Vaccine production: the necessary steps to creating a vaccine for coronavirus
Among the organisations that Ideagen supports, many are involved in the response to the COVID-19 pandemic. This has given us an insight into vaccine production and the work currently going on against the coronavirus. In this blog, we share a look at the steps taken in developing a vaccine and the challenges facing experts in the field.
Producing and manufacturing a vaccine is a complex process for life science organisations, with many regulatory requirements. Quality control of vaccines is essential to ensure that they work correctly and are safe to use. The outbreak of coronavirus has significantly impacted all walks and areas of life. While current government advice centres around social distancing and staying at home, researchers are working on developing a vaccine to protect against COVID-19, a novel strain of coronavirus.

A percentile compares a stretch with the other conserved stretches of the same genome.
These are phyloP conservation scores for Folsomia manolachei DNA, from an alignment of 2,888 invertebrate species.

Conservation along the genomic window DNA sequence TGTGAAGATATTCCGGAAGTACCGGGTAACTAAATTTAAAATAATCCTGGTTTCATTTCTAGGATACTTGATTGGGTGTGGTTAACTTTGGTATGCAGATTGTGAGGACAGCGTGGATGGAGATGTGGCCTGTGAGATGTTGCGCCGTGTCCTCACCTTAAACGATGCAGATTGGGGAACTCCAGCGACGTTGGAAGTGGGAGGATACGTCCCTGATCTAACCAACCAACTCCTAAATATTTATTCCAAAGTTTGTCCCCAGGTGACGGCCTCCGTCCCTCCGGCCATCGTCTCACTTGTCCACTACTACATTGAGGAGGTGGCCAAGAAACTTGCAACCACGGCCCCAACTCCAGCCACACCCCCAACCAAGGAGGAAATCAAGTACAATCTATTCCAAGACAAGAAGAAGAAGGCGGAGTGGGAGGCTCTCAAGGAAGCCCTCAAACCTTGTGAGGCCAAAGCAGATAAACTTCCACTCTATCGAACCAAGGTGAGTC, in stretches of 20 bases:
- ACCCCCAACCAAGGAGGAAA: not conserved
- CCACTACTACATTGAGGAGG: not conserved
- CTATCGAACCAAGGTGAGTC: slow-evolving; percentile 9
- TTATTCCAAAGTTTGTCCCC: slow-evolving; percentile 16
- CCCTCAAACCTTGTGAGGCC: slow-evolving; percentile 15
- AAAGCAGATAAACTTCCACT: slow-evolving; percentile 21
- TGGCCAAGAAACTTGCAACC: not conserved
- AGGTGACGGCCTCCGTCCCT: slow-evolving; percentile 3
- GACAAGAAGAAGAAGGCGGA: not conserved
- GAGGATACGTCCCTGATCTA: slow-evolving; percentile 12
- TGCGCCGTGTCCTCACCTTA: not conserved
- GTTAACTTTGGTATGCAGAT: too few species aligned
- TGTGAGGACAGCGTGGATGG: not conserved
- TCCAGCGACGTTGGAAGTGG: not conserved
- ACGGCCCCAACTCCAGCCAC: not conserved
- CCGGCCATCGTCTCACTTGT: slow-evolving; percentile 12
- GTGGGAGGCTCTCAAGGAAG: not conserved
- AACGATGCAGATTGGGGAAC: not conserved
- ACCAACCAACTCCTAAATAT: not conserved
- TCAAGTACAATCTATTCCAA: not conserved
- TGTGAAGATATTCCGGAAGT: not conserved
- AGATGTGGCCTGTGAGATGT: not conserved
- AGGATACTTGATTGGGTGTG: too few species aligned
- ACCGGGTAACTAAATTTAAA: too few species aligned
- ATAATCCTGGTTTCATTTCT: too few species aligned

How does a vaccine prevent disease?
A vaccine introduces a type of virus or bacteria to the immune system so that it can recognise and fight it before the virus can spread through the body and cause illness. Once the vaccine has been distributed into the general population, this prevents the virus from being able to find enough hosts to survive and spread to. This is known as herd immunity and helps to protect vulnerable people who can’t be vaccinated, for example, pregnant women, infants and immune compromised individuals.
The regulatory bodies and requirements
In the U.S, a vaccine is classed as a biological product. The U.S Food and Drug Administration’s (FDA) Center for Biologics Evaluation and Research (CBER) is responsible for regulating vaccines. The European Medicines Agency (EMA) is responsible for regulating vaccines in all EU countries. Before the development process can start, an investigational new drug application must be submitted to the FDA. For the vaccine to be approved, all data collected from clinical, non-clinical and manufacturing processes is submitted to the FDA and EMA for review and to gain a Biologics Licence Application.